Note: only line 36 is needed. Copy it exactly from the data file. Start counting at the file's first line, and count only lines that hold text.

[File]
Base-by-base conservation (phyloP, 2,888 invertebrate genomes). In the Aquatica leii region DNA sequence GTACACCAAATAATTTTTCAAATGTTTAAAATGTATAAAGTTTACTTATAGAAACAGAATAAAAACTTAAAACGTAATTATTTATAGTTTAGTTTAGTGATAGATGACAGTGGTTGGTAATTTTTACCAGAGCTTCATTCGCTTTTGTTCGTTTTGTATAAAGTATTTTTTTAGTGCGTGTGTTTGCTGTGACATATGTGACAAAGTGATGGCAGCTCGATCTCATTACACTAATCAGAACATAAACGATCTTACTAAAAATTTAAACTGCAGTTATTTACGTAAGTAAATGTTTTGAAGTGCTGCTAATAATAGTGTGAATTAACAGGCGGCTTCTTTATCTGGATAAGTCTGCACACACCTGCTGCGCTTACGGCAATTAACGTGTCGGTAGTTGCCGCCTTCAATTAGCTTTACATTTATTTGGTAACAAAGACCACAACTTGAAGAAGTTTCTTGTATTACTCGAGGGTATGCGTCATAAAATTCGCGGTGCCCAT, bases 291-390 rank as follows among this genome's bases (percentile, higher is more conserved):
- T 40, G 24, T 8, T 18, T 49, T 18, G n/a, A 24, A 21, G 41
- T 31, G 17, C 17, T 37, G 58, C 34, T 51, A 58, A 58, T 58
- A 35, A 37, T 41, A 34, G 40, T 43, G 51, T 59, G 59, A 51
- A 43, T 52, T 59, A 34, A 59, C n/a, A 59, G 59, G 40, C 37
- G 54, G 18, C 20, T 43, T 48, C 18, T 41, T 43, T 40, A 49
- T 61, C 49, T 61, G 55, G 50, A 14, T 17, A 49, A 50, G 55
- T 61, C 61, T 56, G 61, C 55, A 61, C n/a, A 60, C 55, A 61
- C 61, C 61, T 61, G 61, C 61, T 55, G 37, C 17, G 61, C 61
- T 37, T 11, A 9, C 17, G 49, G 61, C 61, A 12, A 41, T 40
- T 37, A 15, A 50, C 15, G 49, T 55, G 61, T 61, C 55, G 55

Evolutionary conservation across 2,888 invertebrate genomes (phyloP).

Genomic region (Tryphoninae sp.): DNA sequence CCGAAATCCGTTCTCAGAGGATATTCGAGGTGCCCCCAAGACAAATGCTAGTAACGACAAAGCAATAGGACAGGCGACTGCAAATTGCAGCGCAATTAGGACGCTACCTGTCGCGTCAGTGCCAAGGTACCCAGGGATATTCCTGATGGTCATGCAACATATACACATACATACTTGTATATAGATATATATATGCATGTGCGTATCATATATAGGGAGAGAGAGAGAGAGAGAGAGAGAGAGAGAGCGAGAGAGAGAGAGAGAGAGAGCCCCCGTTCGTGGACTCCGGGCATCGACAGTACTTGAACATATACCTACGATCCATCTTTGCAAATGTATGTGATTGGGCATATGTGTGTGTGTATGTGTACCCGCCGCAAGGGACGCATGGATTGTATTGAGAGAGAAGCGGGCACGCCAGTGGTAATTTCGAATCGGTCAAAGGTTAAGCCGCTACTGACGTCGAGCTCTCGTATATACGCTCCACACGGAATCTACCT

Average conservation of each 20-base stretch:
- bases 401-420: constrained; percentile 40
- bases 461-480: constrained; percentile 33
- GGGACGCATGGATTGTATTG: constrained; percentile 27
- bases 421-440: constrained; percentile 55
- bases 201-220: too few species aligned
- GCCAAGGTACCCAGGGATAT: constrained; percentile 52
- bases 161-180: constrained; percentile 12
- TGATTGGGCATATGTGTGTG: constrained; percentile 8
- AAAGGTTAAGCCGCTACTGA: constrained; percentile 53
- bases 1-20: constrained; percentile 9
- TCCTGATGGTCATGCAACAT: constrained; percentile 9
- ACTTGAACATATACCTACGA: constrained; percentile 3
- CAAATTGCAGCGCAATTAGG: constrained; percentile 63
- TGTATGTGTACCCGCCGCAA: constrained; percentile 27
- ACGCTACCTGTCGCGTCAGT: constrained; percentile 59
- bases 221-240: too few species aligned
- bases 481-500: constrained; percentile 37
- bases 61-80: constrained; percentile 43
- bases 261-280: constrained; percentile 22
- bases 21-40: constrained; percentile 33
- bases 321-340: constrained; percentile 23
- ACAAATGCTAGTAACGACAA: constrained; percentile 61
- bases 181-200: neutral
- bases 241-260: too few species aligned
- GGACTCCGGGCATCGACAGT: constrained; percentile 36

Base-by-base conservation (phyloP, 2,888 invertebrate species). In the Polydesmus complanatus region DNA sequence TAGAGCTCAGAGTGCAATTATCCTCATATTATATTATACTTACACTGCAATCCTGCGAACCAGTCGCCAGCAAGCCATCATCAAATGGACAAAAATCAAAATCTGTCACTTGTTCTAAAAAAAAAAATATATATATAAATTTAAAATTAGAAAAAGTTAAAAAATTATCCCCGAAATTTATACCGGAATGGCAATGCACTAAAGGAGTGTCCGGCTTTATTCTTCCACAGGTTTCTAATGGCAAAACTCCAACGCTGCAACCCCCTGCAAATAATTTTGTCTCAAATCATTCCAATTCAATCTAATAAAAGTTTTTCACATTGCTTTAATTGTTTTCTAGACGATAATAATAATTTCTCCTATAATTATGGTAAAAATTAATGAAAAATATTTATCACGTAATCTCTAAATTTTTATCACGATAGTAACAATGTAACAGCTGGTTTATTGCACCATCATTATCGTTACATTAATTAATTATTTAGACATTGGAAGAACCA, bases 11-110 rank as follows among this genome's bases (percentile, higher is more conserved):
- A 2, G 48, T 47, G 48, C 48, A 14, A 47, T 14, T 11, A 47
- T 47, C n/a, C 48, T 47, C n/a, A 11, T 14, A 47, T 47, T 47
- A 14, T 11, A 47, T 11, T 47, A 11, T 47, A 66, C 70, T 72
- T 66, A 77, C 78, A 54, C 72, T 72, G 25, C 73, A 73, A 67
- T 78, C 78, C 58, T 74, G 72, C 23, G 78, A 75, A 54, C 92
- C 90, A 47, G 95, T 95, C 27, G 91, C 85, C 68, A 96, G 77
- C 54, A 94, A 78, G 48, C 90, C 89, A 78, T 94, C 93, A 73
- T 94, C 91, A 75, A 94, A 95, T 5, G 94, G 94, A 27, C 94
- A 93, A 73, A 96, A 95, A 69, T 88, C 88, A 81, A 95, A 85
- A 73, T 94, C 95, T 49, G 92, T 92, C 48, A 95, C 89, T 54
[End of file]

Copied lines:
- ACAAATGCTAGTAACGACAA: constrained; percentile 61